Federal Gun Ban After State Family Violence Convictions

Tarrant County Family Violence Gun Cases

The United States Supreme Court handed down its decision in United States v. Castleman today, which addresses the federal prohibition on gun possession for individuals who have convictions for “misdemeanor crimes of domestic violence.” Disagreeing with the District Court and the Sixth Circuit, the Supreme Court ruled that a conviction for a simple domestic assault results in a federal lifetime prohibition against possession of firearms.

Issue Presented to the Court:

Did a conviction for assault bodily injury (ABI) where the victim was the mother the defendant’s children prohibit a defendant from possessing a gun?

Answer:

Yes.

Applicable Law:

 18 USC 922(g)(9) prohibits anyone who has been convicted in any court of a misdemeanor crime of domestic violence from shipping or transporting in interstate or foreign commerce, or possessing in or affecting commerce, any firearm or ammunition…

18 USC 921(a)(22) defines a “misdemeanor crime of domestic violence” as a

(i) misdemeanor under Federal, State, or Tribal law; and

(ii) has, as an element, the use or attempted use of physical force, or the threatened use of a deadly weapon, committed by a current or former spouse, parent, or guardian of the victim, by a person with whom the victim shares a child in common, by a person who is cohabiting with or has cohabited with the victim as a spouse, parent, or guardian, or by a person similarly situated to a spouse, parent, or guardian of the victim.

Analysis

  1. Is this a misdemeanor under Federal, State or Tribal law?
    1. Yes. Assault bodily injury is a Class A misdemeanor in Tennessee (where the offense took place.) TCA 39-13-101 
  2. Was this a person whom this statute applied to?
    1. Yes. They shared a child together.
  3. Did it contain an element that included the use or attempted use of physical force or deadly weapon?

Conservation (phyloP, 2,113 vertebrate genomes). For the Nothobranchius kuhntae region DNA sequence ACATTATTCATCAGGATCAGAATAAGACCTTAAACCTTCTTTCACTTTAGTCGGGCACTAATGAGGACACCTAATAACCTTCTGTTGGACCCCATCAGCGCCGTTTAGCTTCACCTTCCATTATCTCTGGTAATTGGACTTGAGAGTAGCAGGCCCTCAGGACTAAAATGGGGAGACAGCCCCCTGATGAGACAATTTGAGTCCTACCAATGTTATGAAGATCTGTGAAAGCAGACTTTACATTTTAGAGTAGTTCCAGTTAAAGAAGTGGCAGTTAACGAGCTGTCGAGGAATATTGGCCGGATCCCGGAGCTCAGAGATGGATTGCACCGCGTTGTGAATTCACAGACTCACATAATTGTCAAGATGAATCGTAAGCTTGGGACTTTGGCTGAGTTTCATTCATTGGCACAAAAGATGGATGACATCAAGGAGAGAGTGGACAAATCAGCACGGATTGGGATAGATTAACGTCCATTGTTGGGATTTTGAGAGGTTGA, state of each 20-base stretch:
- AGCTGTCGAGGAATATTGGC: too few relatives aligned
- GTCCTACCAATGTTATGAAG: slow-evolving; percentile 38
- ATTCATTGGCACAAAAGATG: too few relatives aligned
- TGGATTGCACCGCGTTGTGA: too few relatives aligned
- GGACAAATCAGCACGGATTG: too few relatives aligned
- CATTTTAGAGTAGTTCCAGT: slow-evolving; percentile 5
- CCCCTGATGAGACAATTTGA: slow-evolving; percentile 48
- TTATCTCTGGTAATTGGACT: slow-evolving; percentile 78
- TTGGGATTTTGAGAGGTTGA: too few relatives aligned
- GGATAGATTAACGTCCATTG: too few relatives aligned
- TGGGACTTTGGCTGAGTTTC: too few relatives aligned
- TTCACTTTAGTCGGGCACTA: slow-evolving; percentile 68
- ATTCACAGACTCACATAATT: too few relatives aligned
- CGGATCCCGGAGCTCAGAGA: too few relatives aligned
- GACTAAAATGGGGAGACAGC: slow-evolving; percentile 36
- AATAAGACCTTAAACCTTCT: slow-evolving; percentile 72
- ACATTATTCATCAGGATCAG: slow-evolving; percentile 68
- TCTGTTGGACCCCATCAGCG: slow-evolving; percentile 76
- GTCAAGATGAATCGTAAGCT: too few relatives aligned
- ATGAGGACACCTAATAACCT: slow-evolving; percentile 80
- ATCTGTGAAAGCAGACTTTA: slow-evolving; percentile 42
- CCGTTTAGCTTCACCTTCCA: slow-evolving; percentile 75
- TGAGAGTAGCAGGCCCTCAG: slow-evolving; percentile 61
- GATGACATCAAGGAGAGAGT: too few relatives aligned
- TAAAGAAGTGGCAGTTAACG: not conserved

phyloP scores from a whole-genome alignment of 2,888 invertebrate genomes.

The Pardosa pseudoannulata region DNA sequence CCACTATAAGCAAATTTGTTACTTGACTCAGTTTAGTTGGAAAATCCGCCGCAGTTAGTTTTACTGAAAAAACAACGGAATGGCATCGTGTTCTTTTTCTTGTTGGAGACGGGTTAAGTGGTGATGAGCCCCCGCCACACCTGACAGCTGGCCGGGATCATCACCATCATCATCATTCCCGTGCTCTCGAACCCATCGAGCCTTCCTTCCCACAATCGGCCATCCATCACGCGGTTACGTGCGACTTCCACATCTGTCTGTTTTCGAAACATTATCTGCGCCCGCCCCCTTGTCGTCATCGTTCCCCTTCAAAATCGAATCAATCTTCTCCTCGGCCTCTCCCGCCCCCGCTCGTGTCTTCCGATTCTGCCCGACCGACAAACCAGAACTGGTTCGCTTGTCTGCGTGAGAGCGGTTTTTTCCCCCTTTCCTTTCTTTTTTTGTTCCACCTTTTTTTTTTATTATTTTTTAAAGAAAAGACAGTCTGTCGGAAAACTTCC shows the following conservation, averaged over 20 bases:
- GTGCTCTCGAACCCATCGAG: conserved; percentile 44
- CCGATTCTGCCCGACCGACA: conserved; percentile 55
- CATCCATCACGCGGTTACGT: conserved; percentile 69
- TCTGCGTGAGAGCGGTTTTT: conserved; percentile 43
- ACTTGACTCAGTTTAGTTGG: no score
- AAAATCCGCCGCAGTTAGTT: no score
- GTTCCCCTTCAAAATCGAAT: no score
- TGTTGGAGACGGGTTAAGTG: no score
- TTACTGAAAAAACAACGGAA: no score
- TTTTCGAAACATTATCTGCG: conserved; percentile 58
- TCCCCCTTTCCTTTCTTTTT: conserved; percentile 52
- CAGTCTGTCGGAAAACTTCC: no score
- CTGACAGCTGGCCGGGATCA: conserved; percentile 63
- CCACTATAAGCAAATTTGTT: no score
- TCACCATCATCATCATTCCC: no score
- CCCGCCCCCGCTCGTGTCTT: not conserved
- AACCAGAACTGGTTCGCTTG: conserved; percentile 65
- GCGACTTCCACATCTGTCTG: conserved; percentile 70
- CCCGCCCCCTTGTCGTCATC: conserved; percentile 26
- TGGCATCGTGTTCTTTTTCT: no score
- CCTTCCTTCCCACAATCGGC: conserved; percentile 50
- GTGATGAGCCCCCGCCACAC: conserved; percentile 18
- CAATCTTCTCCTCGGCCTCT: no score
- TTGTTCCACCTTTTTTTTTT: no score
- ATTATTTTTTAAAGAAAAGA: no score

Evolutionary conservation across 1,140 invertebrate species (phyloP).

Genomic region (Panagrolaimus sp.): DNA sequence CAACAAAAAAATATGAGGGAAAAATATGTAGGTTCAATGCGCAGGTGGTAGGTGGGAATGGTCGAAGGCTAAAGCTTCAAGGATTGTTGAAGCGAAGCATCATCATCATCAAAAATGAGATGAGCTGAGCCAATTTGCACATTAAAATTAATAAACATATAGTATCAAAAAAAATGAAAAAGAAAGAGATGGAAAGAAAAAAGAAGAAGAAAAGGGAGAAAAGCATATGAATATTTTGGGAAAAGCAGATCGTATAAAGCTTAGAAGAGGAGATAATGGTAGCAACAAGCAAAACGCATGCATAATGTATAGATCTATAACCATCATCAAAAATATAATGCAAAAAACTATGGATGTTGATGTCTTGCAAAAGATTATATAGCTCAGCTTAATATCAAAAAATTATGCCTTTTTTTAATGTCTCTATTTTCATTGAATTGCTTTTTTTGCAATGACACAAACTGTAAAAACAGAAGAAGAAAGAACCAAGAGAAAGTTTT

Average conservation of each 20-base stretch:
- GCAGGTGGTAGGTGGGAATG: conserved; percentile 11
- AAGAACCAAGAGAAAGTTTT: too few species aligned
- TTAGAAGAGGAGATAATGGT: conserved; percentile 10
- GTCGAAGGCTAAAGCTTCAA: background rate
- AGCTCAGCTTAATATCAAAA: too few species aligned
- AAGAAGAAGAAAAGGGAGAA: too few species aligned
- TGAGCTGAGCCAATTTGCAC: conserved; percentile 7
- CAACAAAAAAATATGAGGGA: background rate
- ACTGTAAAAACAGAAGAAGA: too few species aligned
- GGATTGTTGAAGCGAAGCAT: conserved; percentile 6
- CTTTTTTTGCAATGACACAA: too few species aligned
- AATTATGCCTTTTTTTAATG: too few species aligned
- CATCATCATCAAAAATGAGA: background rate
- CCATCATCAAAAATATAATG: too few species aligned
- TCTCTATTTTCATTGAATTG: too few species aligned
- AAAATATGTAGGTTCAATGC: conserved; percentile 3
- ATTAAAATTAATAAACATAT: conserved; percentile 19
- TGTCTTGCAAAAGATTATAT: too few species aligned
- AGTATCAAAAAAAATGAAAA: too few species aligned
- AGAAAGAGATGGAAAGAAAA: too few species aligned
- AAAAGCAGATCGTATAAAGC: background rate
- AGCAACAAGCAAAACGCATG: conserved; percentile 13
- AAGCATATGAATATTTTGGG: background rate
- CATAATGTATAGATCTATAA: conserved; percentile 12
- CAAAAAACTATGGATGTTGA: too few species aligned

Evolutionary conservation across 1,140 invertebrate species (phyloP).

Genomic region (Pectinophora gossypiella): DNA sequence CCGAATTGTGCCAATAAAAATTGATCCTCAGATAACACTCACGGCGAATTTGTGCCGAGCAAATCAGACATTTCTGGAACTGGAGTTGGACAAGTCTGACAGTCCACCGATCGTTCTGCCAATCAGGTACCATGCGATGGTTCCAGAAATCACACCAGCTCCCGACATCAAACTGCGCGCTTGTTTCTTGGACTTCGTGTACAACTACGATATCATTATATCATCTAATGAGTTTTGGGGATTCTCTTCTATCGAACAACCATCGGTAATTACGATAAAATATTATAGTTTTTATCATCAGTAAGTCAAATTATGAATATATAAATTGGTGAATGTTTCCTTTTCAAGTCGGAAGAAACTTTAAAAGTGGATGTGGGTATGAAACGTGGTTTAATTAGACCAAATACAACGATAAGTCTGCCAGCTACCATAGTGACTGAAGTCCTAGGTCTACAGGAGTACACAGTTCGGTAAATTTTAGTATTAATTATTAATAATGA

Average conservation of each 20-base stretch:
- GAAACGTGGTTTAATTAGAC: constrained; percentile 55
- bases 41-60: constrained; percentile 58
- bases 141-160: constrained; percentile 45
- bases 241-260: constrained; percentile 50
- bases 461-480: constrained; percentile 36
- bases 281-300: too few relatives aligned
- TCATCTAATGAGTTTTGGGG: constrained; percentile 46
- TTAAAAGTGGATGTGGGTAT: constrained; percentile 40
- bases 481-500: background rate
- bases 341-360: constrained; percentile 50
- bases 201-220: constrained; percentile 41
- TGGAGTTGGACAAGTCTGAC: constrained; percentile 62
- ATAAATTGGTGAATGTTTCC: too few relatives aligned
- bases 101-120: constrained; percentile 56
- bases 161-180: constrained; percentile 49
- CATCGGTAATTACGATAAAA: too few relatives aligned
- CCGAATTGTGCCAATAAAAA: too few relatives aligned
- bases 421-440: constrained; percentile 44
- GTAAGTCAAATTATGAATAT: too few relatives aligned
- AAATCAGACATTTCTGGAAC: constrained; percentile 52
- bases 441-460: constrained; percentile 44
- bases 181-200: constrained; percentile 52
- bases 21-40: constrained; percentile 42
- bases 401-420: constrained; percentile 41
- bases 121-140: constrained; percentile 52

1. This was the key issue in this case.
    2. The charging language for the misdemeanor says nothing about the use or attempted use of force
    3. The District Court ruled without the use of force element, the possession of the firearm did not fall under 18 USC 922(g)(9).
    4. The Sixth Circuit affirmed, but their reasoning was the conviction did not qualify as a “misdemeanor crime of domestic violence” because the Appellant could have been convicted for causing] a slight, non-serious physical injury with conduct that could not be described as violent.
    5. Analysis of the Supreme Court
      • Absent any other indication, Congress intends on giving terms their common-law meanings, except where that meaning does not fit.
      • The common law meaning of force is an offensive touching
      • Acts that are commonly referred to as “domestic violence” cases do not turn on the “violence” of the offense, noting that even minor acts can accumulate over time and subject one partner to the control of the other.
      • If these minor acts in a domestic situation then lead to the attention of authorities and successful prosecution, it does not offend the common sense meaning of the phrase “misdemeanor crimes of domestic violence” to include these types of offenses.

A Different Outcome Under Texas State Law:

  1. If it had been more than 5 years from the release from confinement or date of release from probation, the possession of the firearm would not be prohibited.
  2. If the offense were a simple battery (an assault by contact) the five-year prohibition would not apply under Sec. 46.04 of the Penal Code.

Gun Restrictions in Texas for Criminal Offenses

Class A Family Violence “a crime 5 years from the release from confinement or date of release from probation Penal Code Sec. 46.04 (b)
Any felony (including domestic violence) 5 years from the release from confinement or date of release from probation Penal Code Sec. 46.04 (a)

 

“Family Violence Offenses” in Texas:

Family Code Sec. 71.004. “Family violence” means:(1) an act by a member of a family or household against another member of the family or household that is intended to result in physical harm, bodily injury, assault, or sexual assault or that is a threat that reasonably places the member in fear of imminent physical harm, bodily injury, assault, or sexual assault, but does not include defensive measures to protect oneself;

(2)  abuse, … by a member of a family or household toward a child of the family or household;  or

(3)  dating violence, …

Interestingly, unlike convictions for Class A, Assault-Family Violence cases in Texas, Class C offenses in Texas do not require admonishments from the judge that a plea of guilty to the offense could limit the defendant’s ability to possess a firearm in the future.

For more information, contact a Fort Worth Criminal Defense Attorney.